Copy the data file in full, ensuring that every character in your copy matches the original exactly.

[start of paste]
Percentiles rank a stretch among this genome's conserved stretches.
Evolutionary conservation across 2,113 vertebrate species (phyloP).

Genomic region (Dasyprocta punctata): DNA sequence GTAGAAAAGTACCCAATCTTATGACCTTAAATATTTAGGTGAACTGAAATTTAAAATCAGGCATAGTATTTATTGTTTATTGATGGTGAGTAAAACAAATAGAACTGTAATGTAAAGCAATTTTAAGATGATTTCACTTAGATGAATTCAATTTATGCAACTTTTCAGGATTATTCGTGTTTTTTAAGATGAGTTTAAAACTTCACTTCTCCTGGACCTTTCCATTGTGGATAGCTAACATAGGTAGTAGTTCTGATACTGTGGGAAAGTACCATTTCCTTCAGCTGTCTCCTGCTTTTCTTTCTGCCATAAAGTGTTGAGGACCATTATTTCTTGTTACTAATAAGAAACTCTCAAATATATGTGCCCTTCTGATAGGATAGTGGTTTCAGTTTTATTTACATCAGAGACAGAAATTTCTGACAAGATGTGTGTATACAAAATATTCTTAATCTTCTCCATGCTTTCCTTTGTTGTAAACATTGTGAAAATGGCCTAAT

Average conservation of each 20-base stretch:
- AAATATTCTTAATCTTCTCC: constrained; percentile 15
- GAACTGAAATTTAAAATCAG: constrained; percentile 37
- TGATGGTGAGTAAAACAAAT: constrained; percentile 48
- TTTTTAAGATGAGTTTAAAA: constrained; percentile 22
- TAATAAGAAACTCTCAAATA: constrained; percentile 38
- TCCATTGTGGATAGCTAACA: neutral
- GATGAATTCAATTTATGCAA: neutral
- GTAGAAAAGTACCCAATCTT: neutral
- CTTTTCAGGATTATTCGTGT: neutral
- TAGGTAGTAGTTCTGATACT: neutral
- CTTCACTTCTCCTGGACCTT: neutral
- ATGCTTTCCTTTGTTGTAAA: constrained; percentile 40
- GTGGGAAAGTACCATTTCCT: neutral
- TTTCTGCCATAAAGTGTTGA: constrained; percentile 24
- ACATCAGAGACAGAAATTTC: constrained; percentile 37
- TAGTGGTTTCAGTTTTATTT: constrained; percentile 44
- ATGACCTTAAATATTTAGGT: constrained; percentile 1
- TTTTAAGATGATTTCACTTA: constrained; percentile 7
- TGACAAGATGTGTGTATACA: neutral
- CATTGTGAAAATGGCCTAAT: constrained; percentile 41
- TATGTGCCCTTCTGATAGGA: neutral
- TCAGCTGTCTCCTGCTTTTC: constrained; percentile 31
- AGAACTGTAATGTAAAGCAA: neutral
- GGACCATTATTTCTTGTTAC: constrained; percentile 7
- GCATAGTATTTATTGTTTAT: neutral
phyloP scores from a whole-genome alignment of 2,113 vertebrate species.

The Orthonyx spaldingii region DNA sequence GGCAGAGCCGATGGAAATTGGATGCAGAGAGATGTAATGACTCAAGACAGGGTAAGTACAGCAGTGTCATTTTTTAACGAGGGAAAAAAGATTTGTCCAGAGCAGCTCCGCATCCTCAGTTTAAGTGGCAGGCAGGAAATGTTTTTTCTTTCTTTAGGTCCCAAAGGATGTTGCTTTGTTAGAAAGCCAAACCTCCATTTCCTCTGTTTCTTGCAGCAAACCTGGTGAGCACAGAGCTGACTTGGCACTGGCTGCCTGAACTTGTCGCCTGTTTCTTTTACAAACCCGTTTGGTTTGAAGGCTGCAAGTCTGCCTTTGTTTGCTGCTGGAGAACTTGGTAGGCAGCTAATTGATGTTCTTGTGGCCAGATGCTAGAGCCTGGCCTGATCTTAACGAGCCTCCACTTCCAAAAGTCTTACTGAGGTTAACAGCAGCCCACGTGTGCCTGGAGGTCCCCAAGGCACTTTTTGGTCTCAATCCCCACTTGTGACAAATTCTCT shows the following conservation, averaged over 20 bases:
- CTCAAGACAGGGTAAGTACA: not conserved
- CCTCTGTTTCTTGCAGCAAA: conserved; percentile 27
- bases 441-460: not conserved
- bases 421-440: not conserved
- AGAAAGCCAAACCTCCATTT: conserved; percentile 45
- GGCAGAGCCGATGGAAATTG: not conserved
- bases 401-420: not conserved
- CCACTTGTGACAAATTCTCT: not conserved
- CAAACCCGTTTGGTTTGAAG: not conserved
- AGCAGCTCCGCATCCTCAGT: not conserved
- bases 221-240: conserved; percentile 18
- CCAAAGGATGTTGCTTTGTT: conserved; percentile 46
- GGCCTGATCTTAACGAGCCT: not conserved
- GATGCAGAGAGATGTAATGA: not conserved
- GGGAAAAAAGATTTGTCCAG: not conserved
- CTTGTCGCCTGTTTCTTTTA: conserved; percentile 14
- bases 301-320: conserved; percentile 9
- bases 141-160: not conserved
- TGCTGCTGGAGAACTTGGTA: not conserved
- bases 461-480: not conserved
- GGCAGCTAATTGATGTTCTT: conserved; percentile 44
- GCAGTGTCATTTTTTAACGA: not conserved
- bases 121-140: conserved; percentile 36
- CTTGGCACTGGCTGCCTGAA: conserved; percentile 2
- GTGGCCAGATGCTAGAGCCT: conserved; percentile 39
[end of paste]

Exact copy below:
Percentiles rank a stretch among this genome's conserved stretches.
Evolutionary conservation across 2,113 vertebrate species (phyloP).

Genomic region (Dasyprocta punctata): DNA sequence GTAGAAAAGTACCCAATCTTATGACCTTAAATATTTAGGTGAACTGAAATTTAAAATCAGGCATAGTATTTATTGTTTATTGATGGTGAGTAAAACAAATAGAACTGTAATGTAAAGCAATTTTAAGATGATTTCACTTAGATGAATTCAATTTATGCAACTTTTCAGGATTATTCGTGTTTTTTAAGATGAGTTTAAAACTTCACTTCTCCTGGACCTTTCCATTGTGGATAGCTAACATAGGTAGTAGTTCTGATACTGTGGGAAAGTACCATTTCCTTCAGCTGTCTCCTGCTTTTCTTTCTGCCATAAAGTGTTGAGGACCATTATTTCTTGTTACTAATAAGAAACTCTCAAATATATGTGCCCTTCTGATAGGATAGTGGTTTCAGTTTTATTTACATCAGAGACAGAAATTTCTGACAAGATGTGTGTATACAAAATATTCTTAATCTTCTCCATGCTTTCCTTTGTTGTAAACATTGTGAAAATGGCCTAAT

Average conservation of each 20-base stretch:
- AAATATTCTTAATCTTCTCC: constrained; percentile 15
- GAACTGAAATTTAAAATCAG: constrained; percentile 37
- TGATGGTGAGTAAAACAAAT: constrained; percentile 48
- TTTTTAAGATGAGTTTAAAA: constrained; percentile 22
- TAATAAGAAACTCTCAAATA: constrained; percentile 38
- TCCATTGTGGATAGCTAACA: neutral
- GATGAATTCAATTTATGCAA: neutral
- GTAGAAAAGTACCCAATCTT: neutral
- CTTTTCAGGATTATTCGTGT: neutral
- TAGGTAGTAGTTCTGATACT: neutral
- CTTCACTTCTCCTGGACCTT: neutral
- ATGCTTTCCTTTGTTGTAAA: constrained; percentile 40
- GTGGGAAAGTACCATTTCCT: neutral
- TTTCTGCCATAAAGTGTTGA: constrained; percentile 24
- ACATCAGAGACAGAAATTTC: constrained; percentile 37
- TAGTGGTTTCAGTTTTATTT: constrained; percentile 44
- ATGACCTTAAATATTTAGGT: constrained; percentile 1
- TTTTAAGATGATTTCACTTA: constrained; percentile 7
- TGACAAGATGTGTGTATACA: neutral
- CATTGTGAAAATGGCCTAAT: constrained; percentile 41
- TATGTGCCCTTCTGATAGGA: neutral
- TCAGCTGTCTCCTGCTTTTC: constrained; percentile 31
- AGAACTGTAATGTAAAGCAA: neutral
- GGACCATTATTTCTTGTTAC: constrained; percentile 7
- GCATAGTATTTATTGTTTAT: neutral
phyloP scores from a whole-genome alignment of 2,113 vertebrate species.

The Orthonyx spaldingii region DNA sequence GGCAGAGCCGATGGAAATTGGATGCAGAGAGATGTAATGACTCAAGACAGGGTAAGTACAGCAGTGTCATTTTTTAACGAGGGAAAAAAGATTTGTCCAGAGCAGCTCCGCATCCTCAGTTTAAGTGGCAGGCAGGAAATGTTTTTTCTTTCTTTAGGTCCCAAAGGATGTTGCTTTGTTAGAAAGCCAAACCTCCATTTCCTCTGTTTCTTGCAGCAAACCTGGTGAGCACAGAGCTGACTTGGCACTGGCTGCCTGAACTTGTCGCCTGTTTCTTTTACAAACCCGTTTGGTTTGAAGGCTGCAAGTCTGCCTTTGTTTGCTGCTGGAGAACTTGGTAGGCAGCTAATTGATGTTCTTGTGGCCAGATGCTAGAGCCTGGCCTGATCTTAACGAGCCTCCACTTCCAAAAGTCTTACTGAGGTTAACAGCAGCCCACGTGTGCCTGGAGGTCCCCAAGGCACTTTTTGGTCTCAATCCCCACTTGTGACAAATTCTCT shows the following conservation, averaged over 20 bases:
- CTCAAGACAGGGTAAGTACA: not conserved
- CCTCTGTTTCTTGCAGCAAA: conserved; percentile 27
- bases 441-460: not conserved
- bases 421-440: not conserved
- AGAAAGCCAAACCTCCATTT: conserved; percentile 45
- GGCAGAGCCGATGGAAATTG: not conserved
- bases 401-420: not conserved
- CCACTTGTGACAAATTCTCT: not conserved
- CAAACCCGTTTGGTTTGAAG: not conserved
- AGCAGCTCCGCATCCTCAGT: not conserved
- bases 221-240: conserved; percentile 18
- CCAAAGGATGTTGCTTTGTT: conserved; percentile 46
- GGCCTGATCTTAACGAGCCT: not conserved
- GATGCAGAGAGATGTAATGA: not conserved
- GGGAAAAAAGATTTGTCCAG: not conserved
- CTTGTCGCCTGTTTCTTTTA: conserved; percentile 14
- bases 301-320: conserved; percentile 9
- bases 141-160: not conserved
- TGCTGCTGGAGAACTTGGTA: not conserved
- bases 461-480: not conserved
- GGCAGCTAATTGATGTTCTT: conserved; percentile 44
- GCAGTGTCATTTTTTAACGA: not conserved
- bases 121-140: conserved; percentile 36
- CTTGGCACTGGCTGCCTGAA: conserved; percentile 2
- GTGGCCAGATGCTAGAGCCT: conserved; percentile 39